Amound of oil drums near the Baton Rouge ExxonMobil Refinery along the Mississippi River in December 1972.

Do you believe the state DEQ or the Tulane Environmental Law Clinic? One says Cancer Alley is not over run with cancer the other says it is. This is the Tulane Environmental Law Clinic side of the story.

A peer-reviewed study from Tulane’s Environmental Law Clinic has confirmed what many Louisiana communities have known for decades: Industrial pollution is a health burden. The study found that numbers of cancer cases are abnormally high among Louisiana’s heavily polluted, predominantly Black neighborhoods. There is no longer room for debate. “Cancer Alley” is a reality. For decades, clients of our law clinic, including residents of Cancer Alley, have insisted that their neighborhoods are burdened with cancer and other health problems from industrial pollution. The pollutants released by petrochemical plants and other heavy industry have well-established health effects, including cancer, asthma, immune disorders, reproductive problems and heart disease.Yet in his keynote address at the recent Tulane Environmental Law Summit, Gov. John Bel Edwards dodged the reality of Cancer Alley. He claimed that a recent report about the Louisiana Tumor Registry (our state cancer database) “did not substantiate a Cancer Alley.” But this report had nothing to do with industrialization or pollution exposure — it was only a data audit to ensure that the registry reporting process was reliable. Elected leaders are right to look for data and evidence. But we must remember that a lack of research always results in a lack of evidence.

To do a study such as this, you need both pollution numbers and cancer numbers so you can compare and contrast them.

To understand the relationship between pollution and cancer, you need to compare pollution numbers and cancer numbers. The few previous environmental health studies of our region were not conclusive because they had major limitations. Some did not include pollution numbers, while others did not include enough people exposed to pollution to reliably detect any health impacts. In 2018, the Louisiana Tumor Registry began publishing annual cancer numbers for census tracts. Having data on these neighborhood-sized areas finally made it possible to compare local pollution numbers to local cancer numbers. Our team used the tumor registry’s new cancer dataset along with pollution numbers from the Environmental Protection Agency to make that comparison for census tracts throughout Louisiana. The EPA estimates pollution exposure for each census tract, using sophisticated math that accounts for time spent indoors and outdoors. In addition to these pollution numbers, our study included other relevant factors, like poverty, race, occupation, smoking and obesity. And we accounted for the realistic possibility that pollution might affect affluent versus low-income communities differently. We found strong evidence that toxic air pollution contributes to Louisiana’s extreme cancer burden — the second-highest rate of new cancers in the nation. Among low-income or predominantly Black neighborhoods in Louisiana, those with higher levels of toxic air pollution generally had abnormally high cancer numbers. The data suggest that toxic air pollution has caused at least 850 cancer cases over the last 10 years.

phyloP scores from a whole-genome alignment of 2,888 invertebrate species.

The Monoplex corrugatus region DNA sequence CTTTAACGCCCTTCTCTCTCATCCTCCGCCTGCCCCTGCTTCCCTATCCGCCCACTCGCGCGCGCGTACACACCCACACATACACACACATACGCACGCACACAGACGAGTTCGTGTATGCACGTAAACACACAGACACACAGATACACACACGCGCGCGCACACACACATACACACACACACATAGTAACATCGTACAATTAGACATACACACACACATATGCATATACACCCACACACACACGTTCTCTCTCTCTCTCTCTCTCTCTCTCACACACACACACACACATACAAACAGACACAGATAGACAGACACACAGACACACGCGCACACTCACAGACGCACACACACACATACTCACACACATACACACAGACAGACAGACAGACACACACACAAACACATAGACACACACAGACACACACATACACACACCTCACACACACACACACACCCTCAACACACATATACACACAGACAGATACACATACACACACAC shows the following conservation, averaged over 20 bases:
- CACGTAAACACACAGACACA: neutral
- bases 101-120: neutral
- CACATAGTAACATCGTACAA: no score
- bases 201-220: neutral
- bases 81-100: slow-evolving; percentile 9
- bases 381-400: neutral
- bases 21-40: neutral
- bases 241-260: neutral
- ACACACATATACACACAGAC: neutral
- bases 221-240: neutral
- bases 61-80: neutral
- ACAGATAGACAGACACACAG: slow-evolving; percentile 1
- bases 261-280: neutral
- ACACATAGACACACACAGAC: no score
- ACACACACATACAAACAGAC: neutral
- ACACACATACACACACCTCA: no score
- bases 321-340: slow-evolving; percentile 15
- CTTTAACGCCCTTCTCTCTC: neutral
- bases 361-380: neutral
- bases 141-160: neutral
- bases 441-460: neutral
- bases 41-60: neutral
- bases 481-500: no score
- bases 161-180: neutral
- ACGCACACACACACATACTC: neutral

Another aspect of the problem is that there is about 20 years difference from the onset of the pollution and the outbreak of cancer among those living in the area.

Recent expansion of heavy industry means that Louisiana’s cancer problem may get even worse, because there is a time delay (typically years or decades) between pollution exposure and any associated cancer diagnosis. The state is permitting new facilities that will emit massive amounts of carcinogenic pollution, including the proposed Formosa Plastics megaplant in St. James Parish. Formosa Plastics would emit benzene, formaldehyde, ethylene oxide, and other known carcinogens in a census tract where the number of new cancer cases (for the population size) is already higher than 96% of census tracts in Louisiana, based on Louisiana Tumor Registry data released last month. After decades of fighting environmental injustice, our clients in Cancer Alley see reason for hope. The U.S. Army Corps of Engineers ordered an environmental review that indefinitely blocked the proposed Formosa plant. And EPA Administrator Michael Regan recently announced a $600,000 investment in pollution monitoring for the region, including communities like Mossville that are outside Cancer Alley but are similarly overburdened with industrial pollution.

This is the study that is needed to see the impact of the pollution and to see a way out.

Our study provides the scientific evidence that state and local leaders have been seeking. Our clients and the communities they represent should not have to choose between clean air and jobs. They want a future where tourism, film, seafood, and other clean industries allow their historic communities to thrive again. The data tells us what Louisianans have known for years: Toxic air pollution contributes to Louisiana’s abnormally high cancer rate. Our clients want lawmakers to get behind a cleaner, healthier vision for Louisiana. Because no one wants their home to be a Cancer Alley.

Will the state read and inwardly digest the study or will they still continue to fight science?

Cancer Alley is real despite state denials
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